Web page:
Hands-On Review:Behringer Blue Devil GX112.

by Emile Menasché

Guitarists have a strange relationship with tech- nology: We want advanced features, but we also want familiar sounds. The Behringer Blue Devil GX112 straddles the line between high-tech and traditional designs by combining convincing tube-type tone with some decidedly modern twists.

This compact combo dishes out 60 watts into one custom-designed 100-watt 12-inch speaker. It’s housed in a closed-back cabinet, an unusual design for a combo, but one that provides more powerful bass response. Even more unusual is the Blue Devil’s rather full complement of modern features: digital stereo effects with 24-bit processing, MIDI, flexible input and output routing and a headphone jack for silent practicing.

The heart of the Blue Devil’s tone derives from Behringer’s analog “Virtube” circuitry, which mimics the behavior of tubes. The amp’s two channels, appropriately dubbed “Heaven” and “Hell,” make good use of the Virtube’s virtues. Heaven provides clean and slightly overdriven tones, while Hell takes you from warm overdrive to full tube-like saturation. The controls are simple and easy to grasp. Heaven’s Volume knob governs both level and drive, while Hell offers both Heat (Gain) and a Volume control that allows you to set Hell’s output relative to that of Heaven. A global Master Volume sets the output for both channels.

The two channels share a three-band eq. Billed in the manual as a “traditional” eq, it proved to be, in fact, more flexible than the eq found on a typical vintage amp. Each band offers boost and cut, and cutting the band off completely made the sound disappear, just as happens on many tube amps. The Mid control is especially powerful at adding girth or taking it away, for a funky, biting sound. Interestingly, the eq knobs are arranged in diagonal, with the Bass control on the lower left and the Yreble on the upper right. This saves space on the front panel while making the knobs easy to identify and operate. A similar arrangement is used with the effects knobs.

Lots of tube amp emulators do a convincing job of mimicking overdrive and distortion, but stick you with anemic (or worse, harsh-sounding) clean sounds. With a name like Blue Devil (and channels like Heaven and Hell), you’d expect this amp to emphasize distortion tones at the expense of clean sounds. Surprisingly, it offers one of the better clean sounds I’ve heard in a while. Deep and rich, with plenty of overtones, it works equally well for rhythm work and soloing.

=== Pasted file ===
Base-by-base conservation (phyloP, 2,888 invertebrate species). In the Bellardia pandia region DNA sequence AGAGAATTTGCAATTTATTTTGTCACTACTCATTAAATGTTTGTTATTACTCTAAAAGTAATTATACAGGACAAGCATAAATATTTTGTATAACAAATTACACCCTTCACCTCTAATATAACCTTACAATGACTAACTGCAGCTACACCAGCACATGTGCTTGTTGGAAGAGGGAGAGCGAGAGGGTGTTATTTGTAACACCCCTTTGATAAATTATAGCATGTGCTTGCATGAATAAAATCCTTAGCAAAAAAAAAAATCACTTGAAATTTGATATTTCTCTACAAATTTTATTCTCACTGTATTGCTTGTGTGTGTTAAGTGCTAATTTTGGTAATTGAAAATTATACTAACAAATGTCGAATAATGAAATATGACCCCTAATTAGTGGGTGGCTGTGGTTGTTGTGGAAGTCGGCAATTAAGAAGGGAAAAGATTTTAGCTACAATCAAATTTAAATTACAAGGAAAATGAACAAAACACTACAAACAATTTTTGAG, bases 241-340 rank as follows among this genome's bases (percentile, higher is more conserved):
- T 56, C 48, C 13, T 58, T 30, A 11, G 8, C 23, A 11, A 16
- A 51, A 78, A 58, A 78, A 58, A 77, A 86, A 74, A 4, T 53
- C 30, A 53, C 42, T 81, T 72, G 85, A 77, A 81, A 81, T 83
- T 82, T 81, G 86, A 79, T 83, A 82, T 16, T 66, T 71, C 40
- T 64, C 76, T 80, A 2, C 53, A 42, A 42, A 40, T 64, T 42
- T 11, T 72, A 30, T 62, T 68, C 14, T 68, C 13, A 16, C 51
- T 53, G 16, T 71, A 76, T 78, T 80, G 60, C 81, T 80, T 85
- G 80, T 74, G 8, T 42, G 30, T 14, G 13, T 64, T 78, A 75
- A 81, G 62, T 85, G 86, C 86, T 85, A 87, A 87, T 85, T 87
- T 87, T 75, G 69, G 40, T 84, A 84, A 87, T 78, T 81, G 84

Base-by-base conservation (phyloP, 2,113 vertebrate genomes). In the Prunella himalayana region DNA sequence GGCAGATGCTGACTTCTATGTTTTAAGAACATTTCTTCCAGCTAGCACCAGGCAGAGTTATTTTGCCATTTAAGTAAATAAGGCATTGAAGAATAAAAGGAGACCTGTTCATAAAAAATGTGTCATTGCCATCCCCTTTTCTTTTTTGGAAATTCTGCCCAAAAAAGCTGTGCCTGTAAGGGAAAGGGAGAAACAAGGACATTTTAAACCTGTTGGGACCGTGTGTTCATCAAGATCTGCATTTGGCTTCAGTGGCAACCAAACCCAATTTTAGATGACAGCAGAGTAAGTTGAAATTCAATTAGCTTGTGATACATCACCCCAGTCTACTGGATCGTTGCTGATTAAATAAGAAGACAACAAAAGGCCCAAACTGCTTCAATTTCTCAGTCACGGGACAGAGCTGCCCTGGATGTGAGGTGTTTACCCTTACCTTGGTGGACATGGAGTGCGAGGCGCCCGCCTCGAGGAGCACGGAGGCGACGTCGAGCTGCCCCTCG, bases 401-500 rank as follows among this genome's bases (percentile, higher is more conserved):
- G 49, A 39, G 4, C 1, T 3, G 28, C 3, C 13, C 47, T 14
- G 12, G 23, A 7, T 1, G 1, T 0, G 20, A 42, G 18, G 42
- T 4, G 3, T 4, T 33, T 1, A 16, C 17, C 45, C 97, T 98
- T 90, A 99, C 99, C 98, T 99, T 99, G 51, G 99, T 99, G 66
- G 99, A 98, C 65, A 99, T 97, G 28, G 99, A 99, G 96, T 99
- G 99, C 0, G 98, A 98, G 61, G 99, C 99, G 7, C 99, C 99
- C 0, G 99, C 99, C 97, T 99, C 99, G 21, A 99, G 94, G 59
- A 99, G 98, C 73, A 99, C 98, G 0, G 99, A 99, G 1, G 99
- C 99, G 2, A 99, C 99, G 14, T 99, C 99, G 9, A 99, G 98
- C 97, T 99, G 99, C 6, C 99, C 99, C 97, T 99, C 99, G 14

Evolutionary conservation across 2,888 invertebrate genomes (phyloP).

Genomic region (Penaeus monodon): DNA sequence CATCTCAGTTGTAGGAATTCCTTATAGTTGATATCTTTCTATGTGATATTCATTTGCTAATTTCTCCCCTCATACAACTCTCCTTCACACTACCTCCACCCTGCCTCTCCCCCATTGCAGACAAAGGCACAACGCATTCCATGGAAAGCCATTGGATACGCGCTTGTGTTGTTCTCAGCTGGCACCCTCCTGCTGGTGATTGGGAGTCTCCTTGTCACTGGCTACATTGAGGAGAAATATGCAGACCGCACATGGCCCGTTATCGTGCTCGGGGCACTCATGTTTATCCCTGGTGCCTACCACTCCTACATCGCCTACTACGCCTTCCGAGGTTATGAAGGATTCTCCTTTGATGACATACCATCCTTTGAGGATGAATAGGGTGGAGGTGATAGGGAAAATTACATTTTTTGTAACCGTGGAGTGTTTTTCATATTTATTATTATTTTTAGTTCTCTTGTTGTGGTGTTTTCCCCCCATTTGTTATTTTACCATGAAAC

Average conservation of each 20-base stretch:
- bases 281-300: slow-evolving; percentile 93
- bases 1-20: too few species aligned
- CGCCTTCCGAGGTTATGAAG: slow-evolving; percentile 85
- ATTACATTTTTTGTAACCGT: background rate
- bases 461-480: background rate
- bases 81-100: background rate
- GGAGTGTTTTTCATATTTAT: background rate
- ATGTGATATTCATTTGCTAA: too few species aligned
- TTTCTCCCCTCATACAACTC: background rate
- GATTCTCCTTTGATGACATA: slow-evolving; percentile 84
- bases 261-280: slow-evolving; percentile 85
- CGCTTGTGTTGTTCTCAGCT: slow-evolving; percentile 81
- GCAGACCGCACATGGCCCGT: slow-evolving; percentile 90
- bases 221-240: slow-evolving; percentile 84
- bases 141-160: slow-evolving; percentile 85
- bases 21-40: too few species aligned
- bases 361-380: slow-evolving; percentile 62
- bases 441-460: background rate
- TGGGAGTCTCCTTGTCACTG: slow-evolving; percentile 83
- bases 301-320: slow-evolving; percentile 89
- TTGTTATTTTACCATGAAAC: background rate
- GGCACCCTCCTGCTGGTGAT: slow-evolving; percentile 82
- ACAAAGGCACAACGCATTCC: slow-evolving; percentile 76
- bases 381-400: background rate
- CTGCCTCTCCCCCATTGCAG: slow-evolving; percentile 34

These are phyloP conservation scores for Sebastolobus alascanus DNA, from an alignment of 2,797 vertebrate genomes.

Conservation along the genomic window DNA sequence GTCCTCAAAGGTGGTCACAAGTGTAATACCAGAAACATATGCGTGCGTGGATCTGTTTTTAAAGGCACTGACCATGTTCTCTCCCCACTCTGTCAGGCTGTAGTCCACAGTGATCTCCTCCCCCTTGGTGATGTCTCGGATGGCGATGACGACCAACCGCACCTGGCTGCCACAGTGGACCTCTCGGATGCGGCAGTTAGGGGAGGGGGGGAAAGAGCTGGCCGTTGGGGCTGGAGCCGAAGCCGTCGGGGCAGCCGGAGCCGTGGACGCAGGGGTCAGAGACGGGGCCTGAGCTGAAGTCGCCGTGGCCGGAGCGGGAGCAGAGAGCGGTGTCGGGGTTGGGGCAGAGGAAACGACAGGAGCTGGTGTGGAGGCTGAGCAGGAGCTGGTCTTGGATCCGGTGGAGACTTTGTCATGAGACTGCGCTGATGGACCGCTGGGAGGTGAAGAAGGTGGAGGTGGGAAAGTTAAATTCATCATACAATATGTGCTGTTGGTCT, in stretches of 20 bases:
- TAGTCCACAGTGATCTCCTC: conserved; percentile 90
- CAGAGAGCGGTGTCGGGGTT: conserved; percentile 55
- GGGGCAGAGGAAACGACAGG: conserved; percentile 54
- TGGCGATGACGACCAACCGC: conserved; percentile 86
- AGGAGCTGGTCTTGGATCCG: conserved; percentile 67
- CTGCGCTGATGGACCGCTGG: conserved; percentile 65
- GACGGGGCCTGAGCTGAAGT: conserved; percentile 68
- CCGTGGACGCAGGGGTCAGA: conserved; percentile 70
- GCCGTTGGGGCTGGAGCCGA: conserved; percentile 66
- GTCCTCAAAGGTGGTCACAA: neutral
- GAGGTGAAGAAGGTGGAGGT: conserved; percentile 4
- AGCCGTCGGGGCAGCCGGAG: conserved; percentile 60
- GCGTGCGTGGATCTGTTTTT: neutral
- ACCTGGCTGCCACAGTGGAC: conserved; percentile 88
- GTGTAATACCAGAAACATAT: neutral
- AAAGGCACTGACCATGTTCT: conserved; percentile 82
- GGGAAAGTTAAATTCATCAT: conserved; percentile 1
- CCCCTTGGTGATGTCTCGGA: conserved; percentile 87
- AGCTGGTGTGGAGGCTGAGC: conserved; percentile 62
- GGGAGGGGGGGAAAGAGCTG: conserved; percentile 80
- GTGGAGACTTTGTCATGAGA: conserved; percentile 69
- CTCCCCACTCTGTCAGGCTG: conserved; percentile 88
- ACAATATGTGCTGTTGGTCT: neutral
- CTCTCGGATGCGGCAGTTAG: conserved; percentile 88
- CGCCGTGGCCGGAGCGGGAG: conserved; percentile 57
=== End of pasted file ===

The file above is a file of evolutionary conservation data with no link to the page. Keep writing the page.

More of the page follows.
The overdrive is no slouch either, and again, the eq makes the difference between a good sound and the right sound. Where some “tube” emulators provide a super-compressed Rockman-like tone, the Blue Devil stays dynamic and harmonically complex all the way. Plus, the Devil is sensitive to the guitar that’s feeding it. A humbucker-equipped semi-hollow drove the amp much harder than a Strat with vintage-style pickups. If you do opt for high-gain pickups, the Clean channel offers enough headroom to handle them.

The Effect section gets raves for sound quality. The Spring Reverb was quite convincing, and there is a nice complement of delays, modulation, pitch, filter and even speaker emulation effects. You can use the onboard effects processor two ways. The standard configuration lets you set a different preset for each of the two channels—say Spring Reverb on the Heaven channels and Mono Delay on the Hell channel. Alternately, if you have a MIDI controller, you can bypass this arrangement and let the controller recall individual programs per your requirements. Editing is limited to one parameter per effect preset—basic, but serviceable. The two Mix controls can operate as left-and right-channel controls for stereo effects and as individual level controllers for each effect in a multi-effect preset (e.g., Chorus Reverb).

Flexible routing adds to the Blue Devil’s appeal. There’s an Insert Send and Return for connecting a mono outboard processor, as well as a stereo Line Out (with speaker emulation) and stereo Aux Inputs that can be used to introduce an outboard source (like a drum machine). You can also use the Aux Ins as parallel effects returns for an outboard processor. A front panel Aux Volume lets you set the effects mix. Another cool feature: the effects section can be updated via EPROMs—memory chips that can be reprogrammed with new effects. Try that with your traditional spring reverb.

THE BOTTOM LINE With a name Blue Devil, you might expect nothing more than a glorified fuzz box, but hey, what’s in a name. If you’re looking for a tasteful and flexible amp that offers distinct and rich tube-type tone, you’ll consider the Blue Devil a gift from heaven.